A DAY ON THE ALLOTMENT
As the risk of frost gets less, we can now start to sow those less hardy vegetables such as dwarf French beans and runner beans direct into the soil, provided we are out of this cold spell and the soil has warmed up. These can also be raised indoors from seed to gain an extra couple of weeks, but I find the later outdoor sowings soon grow rapidly once the warmer weather arrives. I got a bad result two years ago with an indoor sowing of French beans when the poor quality of peat free compost was so bad that all the seedlings rotted off. Outdoors, Dwarf French bean seeds are spaced a few inches apart in a single row and then thinned to four to six inches, but runner beans are planted around the base of a six foot tall wigwam support which they can then twine around.
Broad beans are now well established and starting to put on a bit of growth so now is the time to put in some stakes and twine for support. Keep them weeded and keep on the look out for blackfly on the growing points. Remove the growing points if they are a problem.
Early peas are also in need of support, even the lower growing Kelvedon Wonder which can reach four feet tall. I use the prunings from my coloured stem border as the cornus and salix get cut back to ground level every year at the end of March. The cornus reached four feet long and the willow (Salix britzensis) grew nearly ten feet last year, so is perfect for staking my peas after cutting back a wee bit. Peas also suffer attacks from pigeons, so I protect them with a couple of rows of black thread. It is an old fashioned trick but still works. Last year I lost my Goji berry which was trained up a six foot fence, so I will now use this fence for a sowing of Pea Alderman which will use the entire fence as it knows how to grow tall.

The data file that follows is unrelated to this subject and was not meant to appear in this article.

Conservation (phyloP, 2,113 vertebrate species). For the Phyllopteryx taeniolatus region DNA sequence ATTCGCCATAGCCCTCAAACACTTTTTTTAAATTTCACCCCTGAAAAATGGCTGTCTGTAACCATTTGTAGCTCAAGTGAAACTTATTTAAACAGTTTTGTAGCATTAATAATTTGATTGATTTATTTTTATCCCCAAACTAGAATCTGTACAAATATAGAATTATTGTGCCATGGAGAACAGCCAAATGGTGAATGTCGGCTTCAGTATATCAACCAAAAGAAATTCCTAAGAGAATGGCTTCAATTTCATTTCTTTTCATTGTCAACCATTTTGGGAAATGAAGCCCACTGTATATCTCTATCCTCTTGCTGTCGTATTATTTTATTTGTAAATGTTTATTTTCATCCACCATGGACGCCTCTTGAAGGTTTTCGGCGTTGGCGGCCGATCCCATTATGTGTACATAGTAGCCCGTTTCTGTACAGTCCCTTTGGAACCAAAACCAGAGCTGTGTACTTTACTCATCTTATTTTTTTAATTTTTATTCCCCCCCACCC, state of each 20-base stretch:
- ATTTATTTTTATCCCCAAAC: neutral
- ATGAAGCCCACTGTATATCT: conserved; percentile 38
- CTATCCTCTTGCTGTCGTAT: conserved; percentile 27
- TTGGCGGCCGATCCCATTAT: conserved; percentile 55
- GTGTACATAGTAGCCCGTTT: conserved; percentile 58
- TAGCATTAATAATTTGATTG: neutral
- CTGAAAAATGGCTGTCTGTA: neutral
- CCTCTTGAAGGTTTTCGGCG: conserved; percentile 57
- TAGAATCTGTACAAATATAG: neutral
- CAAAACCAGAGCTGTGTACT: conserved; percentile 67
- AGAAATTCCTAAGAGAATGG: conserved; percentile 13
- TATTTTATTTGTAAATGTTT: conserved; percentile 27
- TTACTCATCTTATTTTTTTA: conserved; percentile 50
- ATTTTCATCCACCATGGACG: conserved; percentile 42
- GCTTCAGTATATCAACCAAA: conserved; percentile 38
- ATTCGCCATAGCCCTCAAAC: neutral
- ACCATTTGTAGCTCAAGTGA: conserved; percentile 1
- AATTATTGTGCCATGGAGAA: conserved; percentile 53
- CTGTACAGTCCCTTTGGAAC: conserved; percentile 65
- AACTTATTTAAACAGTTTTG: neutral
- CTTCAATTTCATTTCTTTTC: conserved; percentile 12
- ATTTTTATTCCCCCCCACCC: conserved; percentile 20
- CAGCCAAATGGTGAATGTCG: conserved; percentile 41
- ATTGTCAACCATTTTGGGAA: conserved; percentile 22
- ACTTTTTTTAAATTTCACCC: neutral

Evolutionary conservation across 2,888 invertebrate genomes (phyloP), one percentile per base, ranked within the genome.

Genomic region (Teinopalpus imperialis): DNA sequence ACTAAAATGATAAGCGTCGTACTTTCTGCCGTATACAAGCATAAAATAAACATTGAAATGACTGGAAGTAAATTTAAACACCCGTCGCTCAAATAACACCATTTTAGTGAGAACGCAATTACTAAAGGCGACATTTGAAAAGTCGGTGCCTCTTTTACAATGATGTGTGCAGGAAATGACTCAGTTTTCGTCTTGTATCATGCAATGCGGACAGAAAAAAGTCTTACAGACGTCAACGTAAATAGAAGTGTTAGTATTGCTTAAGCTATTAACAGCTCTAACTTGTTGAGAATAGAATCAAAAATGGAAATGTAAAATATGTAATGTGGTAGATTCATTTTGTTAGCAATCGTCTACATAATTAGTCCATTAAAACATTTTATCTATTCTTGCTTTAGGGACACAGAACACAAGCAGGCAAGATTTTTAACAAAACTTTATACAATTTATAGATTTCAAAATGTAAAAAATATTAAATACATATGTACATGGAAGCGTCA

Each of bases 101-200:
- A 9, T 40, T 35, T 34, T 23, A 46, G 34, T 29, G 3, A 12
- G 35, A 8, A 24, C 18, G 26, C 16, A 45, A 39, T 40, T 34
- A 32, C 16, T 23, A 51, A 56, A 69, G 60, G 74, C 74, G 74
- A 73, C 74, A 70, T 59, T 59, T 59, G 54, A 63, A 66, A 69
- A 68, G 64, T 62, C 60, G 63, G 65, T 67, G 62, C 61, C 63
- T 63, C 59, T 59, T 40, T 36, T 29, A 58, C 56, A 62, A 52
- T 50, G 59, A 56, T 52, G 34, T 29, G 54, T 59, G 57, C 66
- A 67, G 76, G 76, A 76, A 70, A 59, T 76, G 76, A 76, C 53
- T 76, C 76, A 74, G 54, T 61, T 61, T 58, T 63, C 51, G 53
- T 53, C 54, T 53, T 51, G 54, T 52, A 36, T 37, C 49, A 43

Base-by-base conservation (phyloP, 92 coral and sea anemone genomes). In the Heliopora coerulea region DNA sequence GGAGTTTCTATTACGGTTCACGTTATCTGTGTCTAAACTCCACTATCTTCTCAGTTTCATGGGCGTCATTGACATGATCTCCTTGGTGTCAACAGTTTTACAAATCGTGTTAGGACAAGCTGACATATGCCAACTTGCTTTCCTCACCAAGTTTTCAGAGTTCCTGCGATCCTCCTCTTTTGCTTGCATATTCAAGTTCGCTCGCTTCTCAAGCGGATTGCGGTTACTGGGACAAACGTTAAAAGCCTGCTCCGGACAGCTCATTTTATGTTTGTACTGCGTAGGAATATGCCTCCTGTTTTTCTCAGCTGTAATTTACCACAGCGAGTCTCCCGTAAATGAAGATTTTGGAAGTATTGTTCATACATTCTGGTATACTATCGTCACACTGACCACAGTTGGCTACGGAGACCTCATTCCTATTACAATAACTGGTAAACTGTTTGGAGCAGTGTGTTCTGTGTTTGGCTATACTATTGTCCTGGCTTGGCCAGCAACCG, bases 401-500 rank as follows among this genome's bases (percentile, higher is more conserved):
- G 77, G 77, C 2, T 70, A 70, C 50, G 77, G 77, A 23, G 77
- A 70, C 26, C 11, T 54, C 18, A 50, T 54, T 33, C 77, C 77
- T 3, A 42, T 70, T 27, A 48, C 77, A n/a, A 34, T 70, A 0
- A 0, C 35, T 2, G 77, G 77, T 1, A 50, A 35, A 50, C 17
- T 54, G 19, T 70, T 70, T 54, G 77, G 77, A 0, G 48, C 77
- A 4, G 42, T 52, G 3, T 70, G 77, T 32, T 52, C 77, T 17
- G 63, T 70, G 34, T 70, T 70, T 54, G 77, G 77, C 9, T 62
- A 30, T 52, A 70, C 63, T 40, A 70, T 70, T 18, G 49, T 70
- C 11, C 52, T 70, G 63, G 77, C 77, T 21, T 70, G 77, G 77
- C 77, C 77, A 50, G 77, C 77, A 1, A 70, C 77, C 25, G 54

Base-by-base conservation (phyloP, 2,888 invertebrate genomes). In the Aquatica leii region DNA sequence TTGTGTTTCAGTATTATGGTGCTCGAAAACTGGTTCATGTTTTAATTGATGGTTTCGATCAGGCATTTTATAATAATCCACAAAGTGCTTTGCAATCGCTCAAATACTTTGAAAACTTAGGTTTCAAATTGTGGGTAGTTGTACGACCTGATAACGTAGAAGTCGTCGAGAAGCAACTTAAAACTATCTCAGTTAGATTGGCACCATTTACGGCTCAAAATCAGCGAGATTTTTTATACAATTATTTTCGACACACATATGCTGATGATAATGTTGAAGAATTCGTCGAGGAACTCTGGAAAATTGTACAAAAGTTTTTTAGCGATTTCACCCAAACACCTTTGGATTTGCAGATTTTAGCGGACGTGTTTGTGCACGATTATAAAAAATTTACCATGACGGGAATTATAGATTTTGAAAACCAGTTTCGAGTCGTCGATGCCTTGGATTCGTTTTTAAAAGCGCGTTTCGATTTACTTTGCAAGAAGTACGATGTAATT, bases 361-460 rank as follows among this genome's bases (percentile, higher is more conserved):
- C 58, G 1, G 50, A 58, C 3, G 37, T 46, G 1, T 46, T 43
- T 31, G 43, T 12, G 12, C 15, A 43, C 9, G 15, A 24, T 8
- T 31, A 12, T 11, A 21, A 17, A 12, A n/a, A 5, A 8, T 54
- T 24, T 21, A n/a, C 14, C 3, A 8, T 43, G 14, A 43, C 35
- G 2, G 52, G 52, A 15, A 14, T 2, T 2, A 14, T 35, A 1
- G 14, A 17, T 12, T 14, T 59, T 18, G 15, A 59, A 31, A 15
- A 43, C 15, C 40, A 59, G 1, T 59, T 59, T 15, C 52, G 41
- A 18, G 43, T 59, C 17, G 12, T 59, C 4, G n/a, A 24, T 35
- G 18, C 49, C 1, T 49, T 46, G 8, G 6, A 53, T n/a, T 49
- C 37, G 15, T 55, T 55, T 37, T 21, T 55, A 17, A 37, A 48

Now that family feeding is just down to two people, there is precious little sense in growing masses of cabbage and cauliflower that are all ready to eat over one month, so I now grow them in small batches over the whole season. The first batch was sown in March and is growing just fine, but now my next batch is ready to succeed them. I will sow a small batch of cauliflower Clapton and cabbage Kilaxy, both of which are clubroot resistant. This will be followed at the end of the month with a sowing of cabbage Tundra to give me my autumn and winter hardy cabbages.
Potatoes are now growing and in need of earthing up, which also helps to kill weeds.
Salads grown under my low tunnels have been giving me some early fresh radish, spring onions and lettuce leaves. They should continue for another month then the ground will be used for another sowing of peas.
Rhubarb has also been very plentiful this year as the long cool but dry spring seemed to suit it just fine.
Other crops are all at an early stage but growth has been good on onions, leeks, turnip and now my parsnips are appearing and will soon need thinning out.
Fruit crops are all showing plenty of promise. However I am waiting to see if the cold snap at the end of April has affected the fruit crop fertilisation of apples, pears, cherries and peach.
I keep checking my gooseberries for presence of sawfly maggots, but they are nowhere to be seen.
The ground underneath the bushes has been regularly disturbed then mulched in spring which must have helped to discourage them.
Wee jobs to do this week
Remove cordon trained tomato sideshoots as soon as they are big enough to handle to retain the plant strength for fruiting, and continue to feed every week with a high potassium tomato fertiliser.
Greenhouse grapes are also grown on upright rods just like a cordon with fruiting laterals growing every ten inches or so up its length. Remove any lateral that is barren and pinch out the growing point on all fruiting laterals at two leaves beyond the fruiting bunch. Thereafter as new side shoots grow keep all of them tipped after just one leaf otherwise the vine will take over the greenhouse at the expense of grapes.